HIGH-SPEED CABLE ASSEMBLY

- Tesla Motors

A cable includes a plurality of differential conductors and a plurality of drain conductors. The differential conductors and the drain conductors are arranged in the form of groups such that each group comprises a pair of differential conductors and a pair of drain conductors and defines a communication pathway for communicating signals. The cable includes a body formed around the plurality of differential conductors and the plurality of drain conductors.

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Description
CROSS REFERENCE TO RELATED PATENTS

The present U.S. Utility patent application claims priority pursuant to 35 U.S.C. § 119(e) to U.S. Provisional Application No. 62/614,110, entitled “HIGH-SPEED CABLE ASSEMBLY”, filed 5 Jan. 2018, which is hereby incorporated herein by reference in its entirety and made part of the present U.S. Utility patent application for all purposes.

STATEMENT REGARDING FEDERALLY SPONSORED RESEARCH OR DEVELOPMENT

Not applicable.

INCORPORATION-BY-REFERENCE OF MATERIAL SUBMITTED ON A COMPACT DISC

Not applicable.

BACKGROUND Technical Field

The present disclosure relates to a cable assembly. More particularly, the present disclosure relates to a cable assembly that contains multiple collinear wires or conductors grouped together to provide communication pathways for communicating signals between various electrical components inside a vehicle, particularly at high data rates.

Description of Related Art

Traditional car wiring for vehicles include a plurality of cables for communicating power signals or data signals from one end to another. Such cables may be used for high-speed communications inside a vehicle for delivery of audio, video, or safety information, along with transmitting power that can be used to power sensors or other devices. Due to the advancement of controls and the sensors being installed in vehicles, data transfer rates have exceeded the capacity of simple twisted cables (or coaxial cables). High data rate devices such as video cameras or radar sensors may be deployed at the exterior of a vehicle while the high speed data they create needs to be sent elsewhere in the vehicle for processing or display. Traditional cable designs are unable to support the increased demand for data usage and high-speed communications inside the vehicle and there is a constant need for improving the designs of the cables to handle high data rates, for example, up to several gigabits per second (Gbps). Also, traditional cables only contain enough conductors to allow for signal transmission along a single path. Further, as the number of electronic modules increases, the complexity and cost associated with the cables becomes excessive. In addition, failures in wires or conductors of large cable assemblies can be difficult to isolate and costly to repair.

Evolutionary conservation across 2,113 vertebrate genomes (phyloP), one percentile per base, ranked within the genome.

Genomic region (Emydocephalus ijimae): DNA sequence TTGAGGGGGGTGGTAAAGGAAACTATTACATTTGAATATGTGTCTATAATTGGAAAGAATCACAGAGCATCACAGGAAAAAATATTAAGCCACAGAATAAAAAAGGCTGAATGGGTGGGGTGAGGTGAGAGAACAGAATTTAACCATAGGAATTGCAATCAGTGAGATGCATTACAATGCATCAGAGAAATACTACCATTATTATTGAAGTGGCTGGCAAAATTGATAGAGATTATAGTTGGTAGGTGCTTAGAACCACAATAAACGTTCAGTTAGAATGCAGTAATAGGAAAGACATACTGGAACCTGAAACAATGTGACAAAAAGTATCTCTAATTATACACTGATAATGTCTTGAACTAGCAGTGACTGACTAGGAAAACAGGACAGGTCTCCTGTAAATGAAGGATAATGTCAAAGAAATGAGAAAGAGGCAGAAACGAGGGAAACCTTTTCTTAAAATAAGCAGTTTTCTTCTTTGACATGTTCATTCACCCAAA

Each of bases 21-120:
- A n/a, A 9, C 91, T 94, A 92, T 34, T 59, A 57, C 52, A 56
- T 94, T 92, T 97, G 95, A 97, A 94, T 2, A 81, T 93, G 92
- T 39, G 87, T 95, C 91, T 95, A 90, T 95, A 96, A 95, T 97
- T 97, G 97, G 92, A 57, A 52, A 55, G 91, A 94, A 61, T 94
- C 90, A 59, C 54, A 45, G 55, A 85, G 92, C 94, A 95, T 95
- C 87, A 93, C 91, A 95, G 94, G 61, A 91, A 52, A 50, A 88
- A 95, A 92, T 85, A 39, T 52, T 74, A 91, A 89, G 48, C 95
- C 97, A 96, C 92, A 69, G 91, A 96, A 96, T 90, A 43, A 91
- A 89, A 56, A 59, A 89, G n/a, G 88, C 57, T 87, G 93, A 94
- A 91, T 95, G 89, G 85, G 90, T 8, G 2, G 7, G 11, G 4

Hence, there is a need for a cable that overcomes the aforementioned drawbacks.

BRIEF DESCRIPTION OF THE DRAWINGS

FIG. 1A illustrates a perspective-sectional view of a cable showing a body with multiple conductors according to certain embodiments of the current disclosure.

FIG. 1B illustrates a perspective-sectional view of a cable showing a body with multiple conductors according to certain embodiments of the current disclosure.

FIG. 2A illustrates a cross-sectional view of a cable assembly showing multiple sets of conductors according to certain embodiments of the current disclosure.

FIG. 2B illustrates a perspective-sectional view of the cable assembly showing multiple sets of conductors according to certain embodiments of the current disclosure.

FIG. 3 illustrates the cable showing a pair of connectors disposed at ends of the cable and showing multiple pins disposed within each of the connectors according to certain embodiments of the current disclosure.

FIG. 4A is a cross-section schematic illustration of the connectors at the ends of the cable according to certain embodiments of the current disclosure.

FIG. 4B is a cross-section schematic illustration of the connectors at the ends of the cable according to certain embodiments of the current disclosure.

FIG. 5 illustrates an exemplary use of the cable to connect sensor components in an automobile according to certain embodiments of the current disclosure.

FIG. 6A is a plot of the maximum insertion loss experienced by the high-speed conductor pairs with reference normalized to 90-Ohm differential, according to certain embodiments of the current disclosure.

FIG. 6B is a plot of the maximum insertion loss experienced by the high-speed conductor pairs with reference normalized to 90-Ohm differential, according to certain embodiments of the current disclosure.

FIG. 7 is a plot of the maximum return loss experienced by the high-speed conductor pairs with reference normalized to 90-Ohm differential, according to certain embodiments of the current disclosure.